Maybe the United States really is the world's most dysfunctional democracy.
For the last 18 months, Americans dismayed by the follies in Washington have been able to console themselves with this thought: At least it's worse in Europe. But now, it seems to be better in Europe, and it's getting hard to find any other country that makes America look good.
The recent deal to forgive some of Greece's debt and move toward an ultimate resolution of Europe's wider financial problems came after numerous incremental moves that everybody knew fell far short of what was needed. It defies the expectations of many professional investors, who girded for the worst. The euro zone, after all, is comprised of 17 nations, each with its own convoluted politics and egomaniacal leaders. There's no centralized fiscal authority, and the European Central Bank has had feet of clay compared to the aggressive moves of our own Federal Reserve. There were farcical moments when demands from tiny nations like Finland and Slovakia seemed likely to scotch a deal. In Italy, Prime Minister Silvio Berlusconi has been dealing with his nation's debt crisis one day and his own personal sex scandals the next. Wringing tough decisions out of this quarrelsome crowd seemed a task beyond the most gifted statesman.
Yet European leaders have managed to subordinate their parochial concerns to a deeper common interest. The Greek deal is far from perfect and it could still unravel. It doesn't do anything, for example, to stoke growth in big, stagnant economies like those in Italy or Spain, a perennial problem that still hamstrings the overall European economy. And there remains a huge disparity between the rich nations of northern Europe and poorer ones to the south, which will continue to cause political friction over who should bear the cost of painful reforms.
But the deal pushes Europe over a critical threshold because it will finally require banks holding Greek debt—mostly in France and Germany—to accept significant losses on their troubled investments. The 50 percent "haircut" borne by Greek bondholders will reduce Greece's overall debt to a more manageable level and give some breathing room to a besieged government that's been forcing harsh austerity measures on its citizens. Europe will also beef up a bailout fund—similar to the U.S. TARP program in 2008—that will help to recapitalize troubled banks and prevent a widespread bank run. While imperfect, the deal shows new political resolve that should boost confidence in Europe's ability to solve problems.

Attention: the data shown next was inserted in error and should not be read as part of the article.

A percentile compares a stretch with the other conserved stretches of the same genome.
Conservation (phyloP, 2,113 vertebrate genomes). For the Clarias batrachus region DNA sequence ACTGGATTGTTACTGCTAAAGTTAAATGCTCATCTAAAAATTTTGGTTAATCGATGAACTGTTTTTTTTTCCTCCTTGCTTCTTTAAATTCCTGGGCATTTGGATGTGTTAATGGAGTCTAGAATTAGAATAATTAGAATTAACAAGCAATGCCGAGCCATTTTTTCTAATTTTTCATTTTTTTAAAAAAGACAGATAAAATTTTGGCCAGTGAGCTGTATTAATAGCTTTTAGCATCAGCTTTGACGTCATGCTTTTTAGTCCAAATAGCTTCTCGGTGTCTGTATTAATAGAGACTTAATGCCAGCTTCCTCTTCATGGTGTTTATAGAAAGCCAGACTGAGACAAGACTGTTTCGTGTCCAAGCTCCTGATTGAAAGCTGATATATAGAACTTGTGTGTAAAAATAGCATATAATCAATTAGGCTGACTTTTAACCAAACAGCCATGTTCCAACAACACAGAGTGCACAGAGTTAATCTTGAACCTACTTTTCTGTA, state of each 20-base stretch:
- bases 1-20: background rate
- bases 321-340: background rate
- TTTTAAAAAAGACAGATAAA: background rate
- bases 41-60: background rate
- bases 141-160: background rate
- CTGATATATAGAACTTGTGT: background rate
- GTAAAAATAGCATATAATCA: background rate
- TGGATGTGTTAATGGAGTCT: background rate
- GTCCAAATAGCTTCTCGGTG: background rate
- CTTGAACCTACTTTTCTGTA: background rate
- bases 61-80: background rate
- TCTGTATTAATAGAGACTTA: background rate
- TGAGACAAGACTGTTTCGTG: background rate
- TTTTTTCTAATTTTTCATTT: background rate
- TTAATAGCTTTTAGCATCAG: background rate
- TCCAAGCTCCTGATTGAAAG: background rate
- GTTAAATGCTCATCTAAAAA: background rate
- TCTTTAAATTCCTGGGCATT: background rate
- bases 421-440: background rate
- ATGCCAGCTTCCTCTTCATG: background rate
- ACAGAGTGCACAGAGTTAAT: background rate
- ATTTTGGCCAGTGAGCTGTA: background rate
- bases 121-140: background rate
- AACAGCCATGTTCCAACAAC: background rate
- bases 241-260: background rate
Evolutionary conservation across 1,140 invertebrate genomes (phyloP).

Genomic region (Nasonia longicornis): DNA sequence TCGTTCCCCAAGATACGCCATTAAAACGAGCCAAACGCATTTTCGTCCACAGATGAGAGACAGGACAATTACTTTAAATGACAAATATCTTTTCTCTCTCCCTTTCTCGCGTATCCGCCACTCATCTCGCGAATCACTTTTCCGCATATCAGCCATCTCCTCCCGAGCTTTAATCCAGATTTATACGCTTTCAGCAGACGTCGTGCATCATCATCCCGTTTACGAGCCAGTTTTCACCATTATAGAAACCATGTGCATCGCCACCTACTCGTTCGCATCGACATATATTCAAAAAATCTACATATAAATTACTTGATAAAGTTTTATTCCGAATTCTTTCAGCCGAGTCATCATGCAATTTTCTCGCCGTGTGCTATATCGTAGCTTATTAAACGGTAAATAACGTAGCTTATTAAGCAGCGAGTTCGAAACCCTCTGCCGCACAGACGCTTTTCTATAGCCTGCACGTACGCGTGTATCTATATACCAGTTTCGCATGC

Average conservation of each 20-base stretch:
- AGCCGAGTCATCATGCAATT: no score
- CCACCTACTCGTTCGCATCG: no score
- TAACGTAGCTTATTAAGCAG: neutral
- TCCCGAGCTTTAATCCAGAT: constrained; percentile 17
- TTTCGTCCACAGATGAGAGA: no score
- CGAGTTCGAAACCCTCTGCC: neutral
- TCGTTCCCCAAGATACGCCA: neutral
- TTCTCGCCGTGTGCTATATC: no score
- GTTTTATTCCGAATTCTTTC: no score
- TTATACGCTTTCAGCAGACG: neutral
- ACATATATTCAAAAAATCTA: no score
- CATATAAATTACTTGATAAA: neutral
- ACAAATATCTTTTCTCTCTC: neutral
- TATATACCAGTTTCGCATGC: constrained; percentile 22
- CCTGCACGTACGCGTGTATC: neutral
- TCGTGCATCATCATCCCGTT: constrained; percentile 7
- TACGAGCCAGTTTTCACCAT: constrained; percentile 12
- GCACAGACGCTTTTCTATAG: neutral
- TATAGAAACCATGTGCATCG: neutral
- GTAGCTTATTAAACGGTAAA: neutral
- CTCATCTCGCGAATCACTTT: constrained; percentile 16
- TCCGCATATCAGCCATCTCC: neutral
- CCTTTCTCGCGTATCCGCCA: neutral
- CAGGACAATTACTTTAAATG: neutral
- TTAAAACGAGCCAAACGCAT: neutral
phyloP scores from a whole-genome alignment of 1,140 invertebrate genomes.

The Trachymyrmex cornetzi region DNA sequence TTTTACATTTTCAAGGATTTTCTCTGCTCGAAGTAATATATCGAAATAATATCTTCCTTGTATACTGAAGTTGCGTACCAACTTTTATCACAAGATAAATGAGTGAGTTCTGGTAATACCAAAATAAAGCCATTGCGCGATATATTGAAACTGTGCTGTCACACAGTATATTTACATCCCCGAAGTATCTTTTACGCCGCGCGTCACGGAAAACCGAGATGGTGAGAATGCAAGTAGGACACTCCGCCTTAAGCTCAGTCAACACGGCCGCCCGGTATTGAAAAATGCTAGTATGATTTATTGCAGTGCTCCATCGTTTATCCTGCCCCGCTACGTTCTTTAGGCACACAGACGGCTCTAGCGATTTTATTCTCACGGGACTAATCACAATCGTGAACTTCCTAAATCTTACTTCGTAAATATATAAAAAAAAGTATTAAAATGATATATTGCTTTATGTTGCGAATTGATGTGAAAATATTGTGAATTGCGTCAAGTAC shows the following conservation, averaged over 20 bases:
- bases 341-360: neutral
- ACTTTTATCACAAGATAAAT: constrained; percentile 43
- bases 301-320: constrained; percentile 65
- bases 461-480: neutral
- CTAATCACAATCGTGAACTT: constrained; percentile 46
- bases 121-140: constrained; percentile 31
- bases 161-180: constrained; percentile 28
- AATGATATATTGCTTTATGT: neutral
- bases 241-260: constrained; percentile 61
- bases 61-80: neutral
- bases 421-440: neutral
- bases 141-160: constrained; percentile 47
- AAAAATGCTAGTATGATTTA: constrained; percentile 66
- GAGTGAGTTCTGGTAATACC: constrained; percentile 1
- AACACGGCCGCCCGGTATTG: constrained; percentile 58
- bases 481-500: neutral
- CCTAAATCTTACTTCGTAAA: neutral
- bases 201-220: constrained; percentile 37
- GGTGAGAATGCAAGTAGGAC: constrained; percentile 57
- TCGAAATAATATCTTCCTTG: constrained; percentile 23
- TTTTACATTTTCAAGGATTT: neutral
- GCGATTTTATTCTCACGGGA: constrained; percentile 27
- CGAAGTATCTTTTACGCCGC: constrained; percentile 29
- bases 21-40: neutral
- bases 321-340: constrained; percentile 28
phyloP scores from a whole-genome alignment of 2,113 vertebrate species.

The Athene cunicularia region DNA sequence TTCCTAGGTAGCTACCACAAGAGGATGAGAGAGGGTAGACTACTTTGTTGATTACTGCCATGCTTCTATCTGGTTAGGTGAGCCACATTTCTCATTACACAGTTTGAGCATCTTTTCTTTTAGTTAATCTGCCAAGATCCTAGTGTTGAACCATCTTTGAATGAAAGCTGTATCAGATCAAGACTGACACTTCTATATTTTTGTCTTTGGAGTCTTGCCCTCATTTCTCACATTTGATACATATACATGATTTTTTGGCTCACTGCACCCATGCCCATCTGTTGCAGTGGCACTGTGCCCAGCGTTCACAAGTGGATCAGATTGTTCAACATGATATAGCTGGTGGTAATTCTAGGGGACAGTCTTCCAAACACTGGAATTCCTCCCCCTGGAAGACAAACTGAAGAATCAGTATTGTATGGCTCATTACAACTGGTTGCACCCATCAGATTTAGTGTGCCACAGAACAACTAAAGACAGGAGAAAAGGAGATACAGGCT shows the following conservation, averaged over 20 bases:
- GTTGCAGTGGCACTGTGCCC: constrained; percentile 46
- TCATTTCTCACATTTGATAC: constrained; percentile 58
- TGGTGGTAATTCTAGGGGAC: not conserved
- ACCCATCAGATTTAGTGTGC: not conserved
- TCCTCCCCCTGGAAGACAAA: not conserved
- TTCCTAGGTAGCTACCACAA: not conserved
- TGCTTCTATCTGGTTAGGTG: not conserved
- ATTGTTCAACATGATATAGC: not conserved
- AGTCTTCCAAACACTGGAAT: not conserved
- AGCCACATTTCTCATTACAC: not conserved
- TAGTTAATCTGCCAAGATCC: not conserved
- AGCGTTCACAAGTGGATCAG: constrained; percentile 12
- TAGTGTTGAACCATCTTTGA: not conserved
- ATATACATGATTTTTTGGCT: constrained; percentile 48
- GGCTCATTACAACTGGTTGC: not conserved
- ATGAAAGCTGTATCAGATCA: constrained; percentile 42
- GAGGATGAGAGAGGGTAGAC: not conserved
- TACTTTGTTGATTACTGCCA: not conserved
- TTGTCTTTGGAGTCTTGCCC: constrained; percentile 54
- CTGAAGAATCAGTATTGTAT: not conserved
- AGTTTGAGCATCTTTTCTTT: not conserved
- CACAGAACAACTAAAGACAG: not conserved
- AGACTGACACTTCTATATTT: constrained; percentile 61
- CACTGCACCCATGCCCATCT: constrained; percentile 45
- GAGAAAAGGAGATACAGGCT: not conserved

Americans can only look on this with envy. Washington's debt problems aren't as severe as those in Europe—yet—but members of Congress, so far, seem more inclined to dither and parry than to put their nation on sounder financial footing. President Obama, for his part, has treated debt reduction as an afterthought, with his own plan for addressing the problem coming way too late to count as leadership.
The debt deal reached over the summer fell far short of the $4 trillion in debt reduction budget watchers--and the markets--felt was necessary. The last-second brinksmanship also showed a willingness among some prominent politicians to risk damage to the nation's economy in pursuit of their own political goals. Washington's reckless behavior alarmed investors, caused the first-ever cut in the nation's credit rating, depressed the stock markets, and pushed consumer confidence down to levels last seen during the worst moments of the 2009 recession.
As a consolation prize, the summer debt deal also created a 12-person congressional "supercommittee" that's now trying to come up with another $1.5 trillion in debt reduction by the end of November. Not surprisingly, its proceedings so far have been rancorous. Bloomberg reports that the supercommittee "remains at an impasse," with the odds of failure rising.
That may be premature, since deals on highly contentious issues tend to coalesce toward the very end of negotiations, when maneuvering room runs out. Yet there's good reason to expect failure. All six Republicans on the panel have signed tax activist Grover Norquist's pledge to oppose any increase in business or personal income taxes. And the six Democrats on the panel are unlikely to agree to big spending cuts if tax hikes are off the table. So negotiations began with seemingly intractable positions that will prevent compromise, and the amount of debt reduction needed is far too large for marginal maneuvers or accounting gimmicks to do the trick.
Business leaders are more disgusted with Washington than ever, with many of them now viewing political ineptitude as the biggest risk to the economy. Merrill Lynch recently told its clients that the supercommittee will probably fail, which will trigger a fresh shock to the economy, including further downgrades of the U.S. credit rating. Meanwhile, just 13 percent of Americans approve of the job Congress is doing, an all-time low.
If the supercommittee fulfills the nation's low expectations and produces a hollow outcome, automatic spending cuts will kick in, a pathetic scenario that would promptly reduce GDP growth and kill any hope of political solutions from Washington. Within six months, the United States would probably have a lower credit rating that France, Germany, the U.K., Canada, Singapore, and a dozen other top-rated nations. At some point, investors may decide to park their cash in newly resurgent euros instead of dollars, which would drive up U.S. interest rates and Uncle Sam's borrowing costs. Those kinds of developments would make a new recession more likely and prolong a period of stagnation that's already forcing down American living standards.
Maybe then, American politicians will ask their European counterparts for advice on how to get something done. And for once, listen.